Wednesday, February 03, 2010

Round Up

Innovative uses for defunct big box stores. And an accompanying book.

OTRRpedia-old time radio information.

I recall making these potholders when I was a Brownie. It was so much fun. I'm glad to see they are still around. More here.

I would be thrilled if someone gifted me the treasure of a monthly book shipment. Have a bibliophile in your life-Giftlit just might be the gift you need for that special someone.

Good freakin' grief. Merriam Webster's 10th edtion has been banned in some American schools because a child read the definition for "oral sex". I guess it is better that children watch hours and hours of mindless television, which is loaded with violence and still in 2010, negative images of women, minorities, gays and the non-thin. I guess that's better. Grrrrr!!!!

A. read a review of this book the other day and was telling me about it. Now we both want to read it. The Immortal Life of Henrietta Lacks by Rebecca Skloot. Henrietta Lacks was an American of African descent. She was a poor tobacco farmer from Clover, Virginia whose cells were taken from without her consent. She has been dead for more than 60 years, and her cells still live on helping to create a multi-million dollar industry, but she lies in an unmarked grave. Her family can't afford health insurance. Her's were the first immortal human cells grown in culture.

Reading the review of this book I became so angry to hear a story of how once again blacks were not only used for experiments without their knowledge, but were not compensated at all. If this isn't total exploitation I don't know what is. I can't wait to read this book. Here is an excerpt from O Magazine.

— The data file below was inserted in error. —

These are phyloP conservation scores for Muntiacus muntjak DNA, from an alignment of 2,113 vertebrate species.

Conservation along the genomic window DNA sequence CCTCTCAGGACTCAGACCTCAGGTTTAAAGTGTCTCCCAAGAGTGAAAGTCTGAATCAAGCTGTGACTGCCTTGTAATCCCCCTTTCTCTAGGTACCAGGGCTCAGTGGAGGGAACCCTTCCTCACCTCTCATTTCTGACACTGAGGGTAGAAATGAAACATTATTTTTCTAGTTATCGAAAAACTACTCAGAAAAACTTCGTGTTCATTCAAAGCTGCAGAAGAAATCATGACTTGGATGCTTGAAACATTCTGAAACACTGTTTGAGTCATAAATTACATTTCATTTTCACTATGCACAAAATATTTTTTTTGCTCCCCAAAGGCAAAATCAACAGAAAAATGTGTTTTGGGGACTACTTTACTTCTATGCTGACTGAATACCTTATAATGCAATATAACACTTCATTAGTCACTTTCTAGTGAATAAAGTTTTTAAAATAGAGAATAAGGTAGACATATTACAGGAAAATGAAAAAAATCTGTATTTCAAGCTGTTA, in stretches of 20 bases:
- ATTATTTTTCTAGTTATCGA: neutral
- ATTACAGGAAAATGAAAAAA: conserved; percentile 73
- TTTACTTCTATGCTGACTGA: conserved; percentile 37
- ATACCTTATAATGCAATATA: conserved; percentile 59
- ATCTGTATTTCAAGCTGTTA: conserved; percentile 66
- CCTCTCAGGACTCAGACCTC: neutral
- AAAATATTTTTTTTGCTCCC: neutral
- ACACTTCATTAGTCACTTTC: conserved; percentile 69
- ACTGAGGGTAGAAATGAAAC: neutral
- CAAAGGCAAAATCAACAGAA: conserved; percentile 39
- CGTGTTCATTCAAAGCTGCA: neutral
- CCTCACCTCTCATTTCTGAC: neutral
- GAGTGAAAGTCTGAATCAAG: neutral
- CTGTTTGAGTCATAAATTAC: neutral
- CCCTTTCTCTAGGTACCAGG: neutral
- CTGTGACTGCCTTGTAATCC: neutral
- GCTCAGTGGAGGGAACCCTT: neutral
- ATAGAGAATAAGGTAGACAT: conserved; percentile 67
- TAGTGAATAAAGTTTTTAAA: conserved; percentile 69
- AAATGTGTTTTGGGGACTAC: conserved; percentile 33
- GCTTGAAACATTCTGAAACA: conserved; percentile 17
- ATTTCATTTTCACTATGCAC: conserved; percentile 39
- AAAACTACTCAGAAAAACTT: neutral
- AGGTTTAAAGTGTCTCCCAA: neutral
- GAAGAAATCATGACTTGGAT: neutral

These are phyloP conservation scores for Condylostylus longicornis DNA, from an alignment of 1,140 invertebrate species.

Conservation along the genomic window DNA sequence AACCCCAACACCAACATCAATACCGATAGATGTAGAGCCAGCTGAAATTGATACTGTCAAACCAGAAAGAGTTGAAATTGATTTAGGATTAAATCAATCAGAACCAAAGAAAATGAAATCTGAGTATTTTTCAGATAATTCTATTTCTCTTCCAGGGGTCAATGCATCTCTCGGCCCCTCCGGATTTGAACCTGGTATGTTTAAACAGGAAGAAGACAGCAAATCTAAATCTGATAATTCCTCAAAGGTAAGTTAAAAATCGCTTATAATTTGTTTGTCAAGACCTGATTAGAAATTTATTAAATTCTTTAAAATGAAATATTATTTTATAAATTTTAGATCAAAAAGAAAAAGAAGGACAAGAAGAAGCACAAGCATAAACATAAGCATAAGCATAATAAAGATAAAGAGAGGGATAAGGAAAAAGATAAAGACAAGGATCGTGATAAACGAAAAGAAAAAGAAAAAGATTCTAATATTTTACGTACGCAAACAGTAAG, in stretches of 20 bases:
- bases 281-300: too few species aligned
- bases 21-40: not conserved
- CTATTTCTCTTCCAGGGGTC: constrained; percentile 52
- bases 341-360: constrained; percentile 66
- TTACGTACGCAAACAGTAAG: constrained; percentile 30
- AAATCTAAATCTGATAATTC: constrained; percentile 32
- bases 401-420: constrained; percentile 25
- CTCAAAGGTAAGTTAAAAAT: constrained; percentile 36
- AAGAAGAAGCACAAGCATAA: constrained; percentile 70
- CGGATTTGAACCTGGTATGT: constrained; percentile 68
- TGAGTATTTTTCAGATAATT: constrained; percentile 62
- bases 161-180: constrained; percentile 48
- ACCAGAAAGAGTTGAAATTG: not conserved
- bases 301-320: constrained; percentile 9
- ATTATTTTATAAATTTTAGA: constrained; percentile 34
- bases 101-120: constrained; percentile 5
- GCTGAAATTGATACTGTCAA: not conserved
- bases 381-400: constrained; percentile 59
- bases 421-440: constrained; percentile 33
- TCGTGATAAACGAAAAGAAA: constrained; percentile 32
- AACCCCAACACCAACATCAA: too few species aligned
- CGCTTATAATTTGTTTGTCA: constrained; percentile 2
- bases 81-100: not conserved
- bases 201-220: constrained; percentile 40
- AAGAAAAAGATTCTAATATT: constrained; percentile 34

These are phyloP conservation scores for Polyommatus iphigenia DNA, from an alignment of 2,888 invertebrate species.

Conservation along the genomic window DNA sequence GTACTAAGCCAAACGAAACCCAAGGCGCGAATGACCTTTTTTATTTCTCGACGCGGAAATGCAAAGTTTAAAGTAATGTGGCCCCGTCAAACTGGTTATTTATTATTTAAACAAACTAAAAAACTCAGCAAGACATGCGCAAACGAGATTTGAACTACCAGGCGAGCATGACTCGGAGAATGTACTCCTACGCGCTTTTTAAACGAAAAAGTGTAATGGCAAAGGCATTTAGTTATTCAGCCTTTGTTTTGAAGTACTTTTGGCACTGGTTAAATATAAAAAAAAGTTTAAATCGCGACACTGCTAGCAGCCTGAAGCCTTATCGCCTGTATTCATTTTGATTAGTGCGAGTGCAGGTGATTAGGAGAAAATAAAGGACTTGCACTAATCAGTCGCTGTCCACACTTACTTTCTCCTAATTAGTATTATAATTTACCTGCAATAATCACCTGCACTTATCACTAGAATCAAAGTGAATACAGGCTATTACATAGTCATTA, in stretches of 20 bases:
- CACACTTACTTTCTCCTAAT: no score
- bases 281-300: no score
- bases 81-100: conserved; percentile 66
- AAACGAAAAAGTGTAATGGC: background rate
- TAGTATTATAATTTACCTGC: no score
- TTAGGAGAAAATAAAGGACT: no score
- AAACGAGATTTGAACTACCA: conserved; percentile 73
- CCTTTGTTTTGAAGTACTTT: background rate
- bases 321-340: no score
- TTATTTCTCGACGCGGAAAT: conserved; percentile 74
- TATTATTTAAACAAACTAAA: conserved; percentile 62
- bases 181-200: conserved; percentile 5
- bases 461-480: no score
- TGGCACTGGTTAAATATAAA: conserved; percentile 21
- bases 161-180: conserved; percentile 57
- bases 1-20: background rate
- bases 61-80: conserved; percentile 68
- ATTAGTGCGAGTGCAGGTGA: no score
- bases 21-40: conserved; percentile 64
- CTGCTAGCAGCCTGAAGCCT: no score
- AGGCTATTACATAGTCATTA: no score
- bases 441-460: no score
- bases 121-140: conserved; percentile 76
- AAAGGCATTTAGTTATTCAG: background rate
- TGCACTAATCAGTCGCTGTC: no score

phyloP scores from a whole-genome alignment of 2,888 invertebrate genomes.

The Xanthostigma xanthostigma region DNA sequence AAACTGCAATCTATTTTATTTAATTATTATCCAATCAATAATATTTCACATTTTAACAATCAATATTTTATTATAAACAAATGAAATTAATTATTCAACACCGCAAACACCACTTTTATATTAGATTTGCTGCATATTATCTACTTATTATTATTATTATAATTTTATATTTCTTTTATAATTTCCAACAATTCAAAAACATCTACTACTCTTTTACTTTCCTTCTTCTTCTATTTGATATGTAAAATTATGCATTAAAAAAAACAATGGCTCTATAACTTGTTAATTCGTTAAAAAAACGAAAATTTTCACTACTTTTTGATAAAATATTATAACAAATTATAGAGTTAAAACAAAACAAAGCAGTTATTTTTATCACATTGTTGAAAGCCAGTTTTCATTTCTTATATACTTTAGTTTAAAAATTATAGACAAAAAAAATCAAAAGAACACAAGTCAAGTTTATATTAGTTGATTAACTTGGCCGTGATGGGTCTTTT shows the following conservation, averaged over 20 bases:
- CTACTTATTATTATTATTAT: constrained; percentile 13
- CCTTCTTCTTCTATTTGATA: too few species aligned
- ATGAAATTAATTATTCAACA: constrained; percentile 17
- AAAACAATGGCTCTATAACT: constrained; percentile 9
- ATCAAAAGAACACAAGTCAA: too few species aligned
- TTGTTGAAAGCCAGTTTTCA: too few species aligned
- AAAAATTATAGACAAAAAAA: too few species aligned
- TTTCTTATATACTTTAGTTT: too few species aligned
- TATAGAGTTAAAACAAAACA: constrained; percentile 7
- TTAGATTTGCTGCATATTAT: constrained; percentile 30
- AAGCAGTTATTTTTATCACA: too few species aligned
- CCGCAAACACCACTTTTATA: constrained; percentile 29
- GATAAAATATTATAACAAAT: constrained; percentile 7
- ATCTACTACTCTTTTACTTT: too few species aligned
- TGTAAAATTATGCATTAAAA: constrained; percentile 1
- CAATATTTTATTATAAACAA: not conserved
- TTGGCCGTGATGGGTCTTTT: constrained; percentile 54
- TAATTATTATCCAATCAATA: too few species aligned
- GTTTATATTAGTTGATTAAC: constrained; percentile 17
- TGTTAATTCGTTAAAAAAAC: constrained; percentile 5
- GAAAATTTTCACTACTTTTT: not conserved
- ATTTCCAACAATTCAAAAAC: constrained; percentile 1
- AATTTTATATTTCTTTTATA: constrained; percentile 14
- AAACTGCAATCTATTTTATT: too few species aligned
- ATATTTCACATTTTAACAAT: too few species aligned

If you are an archivist and you are looking for a job the library at the University of California, Santa Cruz campus is in search of an archivist to process the Grateful Dead archive.

Now this is one of the things that I like about Twitter. Laura Ingalls Wilder is posting. "Land sakes Laura. You have some sense of humor."

22 amazing maps.

The Somali pirates want to donate some of their confiscated loot to the Haitian people. I also like what the Somali spokesperson had to say about the Americans and Europeans. Yeah, yeah I'm radical.

I've been told I'm old school in my regards for thank you notes. If someone gives you something, or does something for you, I feel, and I will always feel that a thank you note is in order. A handwritten note, not an email, but even an email is better than nothing. I get on my soapbox about this all of the time-about people's lack of consideration, how they haven't the foggiest clue what courtesy is, and on and on. All of my rambling is getting to a point, or should I say a link-Leah Dieterich's mother always told her to write thank you notes (must be something with women named Leah -tee hee) so now she writes thank you notes for everything on her blog THXTHXTHX.

Two documentaries I would like to see are Paper Clips and From the Ashes: The Life and Times of Tick Hall.

Paper Clips was a project started by a middle school in Tennesee. The school created a monument to Holocaust victims made entirely of paper clips. At last count over 30 million paper clips had been received. Read the whole Wikipedia entry. Find out why they chose paper clips and where they obtained some of the paper clips.

From the Ashes: The Life and Times of Tick Hall is a documentary about Dick Cavett and his wife Carrie Nye's rebuilding of Tick Hall, a 125 year old house that was burned to the ground in 1997. The Cavetts had lived in Tick Hall for 30 years prior to the fire.

Always on the lookout for unusual bookstores check out this manure tank bookstore.

Educational and interesting oral history project: Oral History of the U.S. House of Representatives.

Nice blog entry on the Archivist of the Year Award. More from the New York History blog.


"As long as people will accept crap, it will be financially profitable to dispense it." Dick Cavett